Carrier Capacity is at an all-time high right now for all Domestic LTL carriers. Carriers are suffering from lack of certified drivers as well as available trucks. Carriers are getting filled up on their pickups before they reach all of their scheduled deliveries and don’t have the fleet force to go back out to the customers still on their schedule so customers are seeing a 1-2 day delay in pickups.

This is greatly affecting the service and performance of the carriers domestically. Carriers are taking drastic measures in increasing the number of trucks in their fleet and are currently hiring more quality drivers.

Carriers are also being affected by labor laws. Gone are the days when drivers did not mind being away from their homes weeks at a time. Salary demands and drivers preferences to remain close to home have greatly affected carrier’s long haul on time service percentages. Also now all drivers cannot go over 70 hours per week in driving.

What Contributes to the Trucking Capacity Crunch?

1. Less Trucking Companies, Less Trucks

Over 5,000 trucking companies went out of business in 2012 and nearly 400,000 trucks have been taken off the road. In other words, there are about 8,000 fewer trucks available nationwide on any given day. Certain industry segments (e.g., flatbed trucks) have been hit harder than others (e.g., tankers). Overall capacity can no longer meet current demand and industry experts expect it to keep getting worse. Click here to read more >>

2. Lack of Drivers Replacing Retiring Drivers

A large number of long-time drivers are approaching retirement age. Help-wanted ads in local newspapers are dominated by the 800-numbers of trucking companies looking for CDL holders. On the Internet, anyone who visits a few trucking-related pages soon will find banner ads by driver-desperate carriers appearing next to a favorite cat video. The quarterly earnings reports of publicly traded trucking companies caution investors about the high cost and potential dangers of the growing driver shortage.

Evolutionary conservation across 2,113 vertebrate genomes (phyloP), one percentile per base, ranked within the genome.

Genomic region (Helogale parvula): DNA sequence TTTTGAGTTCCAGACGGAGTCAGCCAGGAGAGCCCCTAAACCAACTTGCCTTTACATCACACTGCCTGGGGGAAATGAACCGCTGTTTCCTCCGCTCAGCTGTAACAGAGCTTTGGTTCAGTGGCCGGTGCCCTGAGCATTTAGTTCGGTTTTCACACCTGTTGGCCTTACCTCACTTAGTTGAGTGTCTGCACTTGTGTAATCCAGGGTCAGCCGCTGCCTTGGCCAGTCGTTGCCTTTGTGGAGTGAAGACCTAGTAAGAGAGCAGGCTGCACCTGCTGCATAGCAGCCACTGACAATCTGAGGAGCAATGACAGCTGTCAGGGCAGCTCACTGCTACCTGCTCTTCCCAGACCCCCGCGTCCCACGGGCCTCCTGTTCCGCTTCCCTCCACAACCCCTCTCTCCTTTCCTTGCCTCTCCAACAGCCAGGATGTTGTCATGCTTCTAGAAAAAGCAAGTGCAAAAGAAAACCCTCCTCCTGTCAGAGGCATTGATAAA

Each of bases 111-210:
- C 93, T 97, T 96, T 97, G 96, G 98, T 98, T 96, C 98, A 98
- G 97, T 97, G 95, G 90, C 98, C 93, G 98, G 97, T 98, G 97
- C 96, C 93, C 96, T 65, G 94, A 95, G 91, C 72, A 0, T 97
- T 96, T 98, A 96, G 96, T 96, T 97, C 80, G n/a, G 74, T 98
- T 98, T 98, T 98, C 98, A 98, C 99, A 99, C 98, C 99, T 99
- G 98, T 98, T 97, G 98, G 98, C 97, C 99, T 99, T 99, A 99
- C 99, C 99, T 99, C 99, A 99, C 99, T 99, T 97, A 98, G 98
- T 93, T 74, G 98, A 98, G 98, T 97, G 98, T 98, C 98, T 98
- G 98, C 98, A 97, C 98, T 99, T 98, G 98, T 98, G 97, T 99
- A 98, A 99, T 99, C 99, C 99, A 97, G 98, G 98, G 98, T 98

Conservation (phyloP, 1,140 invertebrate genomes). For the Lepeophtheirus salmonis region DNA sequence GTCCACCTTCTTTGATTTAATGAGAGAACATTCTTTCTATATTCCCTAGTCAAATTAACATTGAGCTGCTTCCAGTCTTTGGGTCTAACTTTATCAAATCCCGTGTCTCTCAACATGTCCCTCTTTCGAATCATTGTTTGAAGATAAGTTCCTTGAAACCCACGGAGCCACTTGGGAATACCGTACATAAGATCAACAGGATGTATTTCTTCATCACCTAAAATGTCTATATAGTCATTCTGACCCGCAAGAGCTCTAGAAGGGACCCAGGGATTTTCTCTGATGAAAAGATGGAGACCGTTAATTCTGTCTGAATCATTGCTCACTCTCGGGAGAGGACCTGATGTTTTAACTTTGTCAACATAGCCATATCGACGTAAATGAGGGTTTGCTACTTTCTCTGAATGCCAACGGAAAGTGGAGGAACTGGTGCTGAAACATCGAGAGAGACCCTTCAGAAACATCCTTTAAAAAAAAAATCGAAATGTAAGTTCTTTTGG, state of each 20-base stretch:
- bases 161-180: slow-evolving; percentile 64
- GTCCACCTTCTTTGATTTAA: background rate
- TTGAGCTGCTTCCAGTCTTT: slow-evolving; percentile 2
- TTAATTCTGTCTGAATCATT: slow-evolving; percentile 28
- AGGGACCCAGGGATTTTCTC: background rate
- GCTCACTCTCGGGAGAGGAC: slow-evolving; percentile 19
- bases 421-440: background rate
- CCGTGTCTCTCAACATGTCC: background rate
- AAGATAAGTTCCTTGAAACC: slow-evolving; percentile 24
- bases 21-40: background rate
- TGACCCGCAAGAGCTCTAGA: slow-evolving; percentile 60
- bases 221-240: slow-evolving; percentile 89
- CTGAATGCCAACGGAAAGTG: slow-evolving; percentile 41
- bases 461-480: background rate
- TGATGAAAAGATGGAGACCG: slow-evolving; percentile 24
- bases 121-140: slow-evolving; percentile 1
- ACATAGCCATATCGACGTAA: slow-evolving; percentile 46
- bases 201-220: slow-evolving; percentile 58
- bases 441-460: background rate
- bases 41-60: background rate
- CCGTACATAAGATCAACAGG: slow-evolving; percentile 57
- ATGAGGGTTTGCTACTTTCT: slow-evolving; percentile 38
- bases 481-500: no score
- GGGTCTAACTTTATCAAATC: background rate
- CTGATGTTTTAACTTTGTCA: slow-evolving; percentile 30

While the industry is not replacing trucks, other factors are also contributing to future trucking capacity crunch problems, among them reduction in productivity due to electronic logging devices, fewer qualified drivers and increased demand for trucks and less supply. The driver situation could become a big problem, Costello said.

Again, Costello from ATA notes, “Turnover is a good reflection of the driver market and it is getting close to hitting 100% in large truckload fleets. The turnover rate in LTL is currently 15% while it’s at 82% for small truckload carriers. There are a lot of costs associated with that amount of turnover.”

Trucking faces increased competition for drivers as the industry improves, particularly from construction. From June 2012 to March 2013, construction employment increased by 184,000 workers and in February, it saw the largest increase in seven years, up 48,000 jobs. Click here to read more >>

3. Economic Factors Decreasing Equipment Investment

Economic pressures have forced equipment shortages too, adding to shrinking production capacity. Many carriers held onto tractors and trailers longer than they normally would because they could not afford to replace them. Now that most are in a position to replace older equipment, a sudden demand for new tractors and trailers has created added problems.

That makes sense, considering the recent downturn and slow growth. Looking at for-hire trucking, Costello said that about the same number of trucking firms added tractors as decreased tractors (39% to 37%) while 24% of fleets reported no change in their fleets. Some of the companies reporting no change have moved trucks to different work, from dry van to tank for example, but on the whole, the industry has added few trucks the last two years. Click here to read more >>

4. Government regulation Affects Trucking Capacity Crunch

Compliance, Safety, Accountability (CSA) went into effect in December of 2010 and was designed to make the raods safer by measuring trucking company performance and the performce of individual drivers. Industry analysts believe as many as 200,000 drivers could lose their jobs as a result of the new regulation.

Additionally adding to the trucking capacity crunch is the New Hours of Service Rules, specifically the new 34-hour restart provision and its impact on scheduling for some segments, increasing prices for shippers, particularly those who rely on early morning deliveries. The new 30-minute driver rest break may or may not prove to have a significant impact on productivity. Still, there is a possible safety risk if drivers feel compelled to “make up for lost time” after the mandated mid-shift pause. Tightly scheduled routes with multiple deliveries will feel the change more than over-the-road operations, Albrecht agreed. He also questioned how many drivers actually are going to be back on the road in exactly 30 minutes, and not 45 minutes or more. Click here to read more >>